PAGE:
Wednesday, September 12, 2007


I have not had much time to post lately, which is the reason for this post.

First of all, I love my job. I love teaching. I think I'm moderately good at it. If my efforts are not beneficial at least they are not detrimental. Of course, I may be totally wrong. I know full well I am not the best teacher, but I work hard to be like the best teachers I have had and admire.

What annoys me the most is the non-faculty people (i.e. staff on 12 month contracts) I work with that take every chance they get to throw the old "must be nice to have summers off" crap around. I seriously believe that they think I (and my faculty colleagues) spend the entire summer sitting on the beach sipping margaritas, while they were toiling away navigating endless paperwork and waxing floors.

Now, I must also say right now that this is not a "woe is me" type post (i.e. rant). I am not saying I have it harder than anyone else. What I am saying is being a teacher is a hell of a lot of work. And frankly a lot of work that I really enjoy.[1]

First, I do get most of my summers "off." What that really means, is that I am not on a schedule. My time is usually much more flexible and less constrained by forces I can't control. That is one of the perks I love about this job. HOWEVER, that does not mean I have nothing to do!! From when the semester ends to when it begins again, I have labs to clean, machines to maintain, curriculum to device, usually a new course to plan, chemicals to dispose of etc... There is a lot of work that has to be done. Plus I run a science camp that takes a lot of time.[3] True I am not locked into the 8-5 schedule, but I am doing many things.

Second, teaching is a 12 month job crammed into 9 months. Seriously!!! With all of the things one has to do as a teacher at the college level[4] time is the most valuable commodity. Tonight, for the first time since the start of the semester, I am not working on school related things. A typical schedule involves me arriving at school by 8:30 am (after dropping off a child at preschool) and working until 5PM. I go home and once the children are in bed around 8PM, I start preparing for the next day. On weekends sometimes Saturday but almost always Sunday night, I am working on school things. And, it's not like all of these hours are making me excel at my job. They are necessary to give the students what they pay for and to accommodate the endless hours of committee work required to make a college work.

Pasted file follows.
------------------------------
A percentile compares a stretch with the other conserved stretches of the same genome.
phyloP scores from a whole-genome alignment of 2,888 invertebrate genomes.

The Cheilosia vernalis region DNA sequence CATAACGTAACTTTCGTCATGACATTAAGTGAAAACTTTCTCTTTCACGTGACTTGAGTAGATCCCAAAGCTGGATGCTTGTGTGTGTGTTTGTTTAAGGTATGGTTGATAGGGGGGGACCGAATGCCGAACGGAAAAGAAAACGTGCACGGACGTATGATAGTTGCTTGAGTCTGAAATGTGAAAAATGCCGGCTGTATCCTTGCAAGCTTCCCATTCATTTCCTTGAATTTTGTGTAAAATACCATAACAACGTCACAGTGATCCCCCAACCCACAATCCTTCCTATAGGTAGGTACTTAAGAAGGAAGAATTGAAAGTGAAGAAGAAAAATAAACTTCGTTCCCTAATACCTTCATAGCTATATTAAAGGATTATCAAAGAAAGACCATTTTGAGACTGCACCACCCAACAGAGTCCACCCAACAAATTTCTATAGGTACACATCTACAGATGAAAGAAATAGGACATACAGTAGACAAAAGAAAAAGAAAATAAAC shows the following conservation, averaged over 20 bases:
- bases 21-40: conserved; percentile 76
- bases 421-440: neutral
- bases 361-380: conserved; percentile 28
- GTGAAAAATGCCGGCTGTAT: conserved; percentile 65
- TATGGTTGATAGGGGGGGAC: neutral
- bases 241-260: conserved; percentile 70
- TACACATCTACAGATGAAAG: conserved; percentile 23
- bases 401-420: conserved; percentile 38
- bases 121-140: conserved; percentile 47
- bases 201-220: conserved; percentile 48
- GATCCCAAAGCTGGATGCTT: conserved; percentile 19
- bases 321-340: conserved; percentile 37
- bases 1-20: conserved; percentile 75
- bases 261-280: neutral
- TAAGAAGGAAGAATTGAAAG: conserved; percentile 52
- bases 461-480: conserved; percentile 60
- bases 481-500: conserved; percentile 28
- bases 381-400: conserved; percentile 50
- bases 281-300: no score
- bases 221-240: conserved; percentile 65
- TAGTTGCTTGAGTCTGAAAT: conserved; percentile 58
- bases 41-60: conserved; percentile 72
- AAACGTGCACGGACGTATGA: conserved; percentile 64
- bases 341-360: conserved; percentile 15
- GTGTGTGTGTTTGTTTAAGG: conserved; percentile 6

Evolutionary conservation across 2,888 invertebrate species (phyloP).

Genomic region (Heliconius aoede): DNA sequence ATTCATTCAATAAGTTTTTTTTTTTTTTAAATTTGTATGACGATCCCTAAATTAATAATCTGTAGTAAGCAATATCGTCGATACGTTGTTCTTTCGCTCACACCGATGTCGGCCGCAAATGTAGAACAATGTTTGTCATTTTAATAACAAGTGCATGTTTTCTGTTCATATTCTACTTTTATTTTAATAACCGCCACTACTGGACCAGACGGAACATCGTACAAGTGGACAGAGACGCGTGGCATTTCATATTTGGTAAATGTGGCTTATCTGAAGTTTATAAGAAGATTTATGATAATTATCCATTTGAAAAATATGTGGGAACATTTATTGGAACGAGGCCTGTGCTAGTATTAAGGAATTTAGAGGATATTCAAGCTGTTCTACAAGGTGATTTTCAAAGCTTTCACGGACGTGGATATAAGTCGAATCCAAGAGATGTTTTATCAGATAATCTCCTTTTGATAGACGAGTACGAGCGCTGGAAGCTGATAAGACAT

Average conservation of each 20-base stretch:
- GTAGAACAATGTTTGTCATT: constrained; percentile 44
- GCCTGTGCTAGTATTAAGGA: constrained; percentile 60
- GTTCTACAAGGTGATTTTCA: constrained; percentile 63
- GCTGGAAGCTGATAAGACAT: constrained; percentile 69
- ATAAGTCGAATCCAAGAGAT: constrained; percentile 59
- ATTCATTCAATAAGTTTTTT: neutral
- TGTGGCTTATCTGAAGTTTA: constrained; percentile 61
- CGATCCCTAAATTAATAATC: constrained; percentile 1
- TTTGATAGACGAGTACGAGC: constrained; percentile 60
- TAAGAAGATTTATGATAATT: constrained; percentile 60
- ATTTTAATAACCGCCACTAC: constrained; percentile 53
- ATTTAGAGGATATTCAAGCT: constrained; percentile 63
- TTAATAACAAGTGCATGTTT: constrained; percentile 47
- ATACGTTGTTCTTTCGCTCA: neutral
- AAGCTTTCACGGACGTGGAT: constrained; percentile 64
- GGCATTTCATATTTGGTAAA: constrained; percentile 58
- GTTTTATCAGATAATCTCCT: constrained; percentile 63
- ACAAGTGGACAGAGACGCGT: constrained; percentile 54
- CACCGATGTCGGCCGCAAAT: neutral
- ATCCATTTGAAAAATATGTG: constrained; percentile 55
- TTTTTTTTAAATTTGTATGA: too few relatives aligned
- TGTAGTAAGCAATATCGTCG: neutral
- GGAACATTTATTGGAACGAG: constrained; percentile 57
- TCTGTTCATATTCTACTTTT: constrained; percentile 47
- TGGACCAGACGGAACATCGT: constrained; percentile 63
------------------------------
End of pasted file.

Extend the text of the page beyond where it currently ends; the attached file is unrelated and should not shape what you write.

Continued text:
Sorry for the long rant. I'm not looking for your pity, but you must understand, teaching is a lot of work and it requires long hard hours and many sacrifices.

At least I am very well paid. For my labors, I pull in a 7 figure salary.[5]

[1] sorry, I'm getting a little crazy with the bold and italixs.[2]
[2] I really think "italics " should be spelled with an "x." It just looks cool.
[3] But I really enjoy it.
[4] I can say nothing about other levels since I have no experience.
[5] If you count the digits after the decimal point or convert my dollars to centidollars.


Jay said...

If you're gonna spell italix with an x, the "s" becomes redundant.

Ψ*Ψ said...

As far as my experience goes...if the class you're in charge of is a lab, and you half-ass it, it's a huge waste of time for the students. Your effort is probably appreciated :)

Brian (Beer:30 Chair For Life) said...

I'm with ya - I'll heft a homebrew in your honor some night when I have time. And how sad is that statement?

Mark Tichenor said...

My wife's a teacher; she shares your pain. It's amazing how people who were molded, shaped and educated by people such as yourself forget the personal difference teachers have made on their lives the second they're handed a diploma.

By the way, if I wanted to begin learning the basics of chemistry on my own, could you recommend a go starting point (book?)

Lab Cat said...

I am with you. Also certain staff are very good at arranging meetings on "reading" day and during finals week. After all faculty don't have to teach on those days.

I would recommend:
Oliver Sack "Uncle Tungsten" is a great read about general chemistry.

Larry Gonick with Craig Criddle has a Cartoon Guide to Chemistry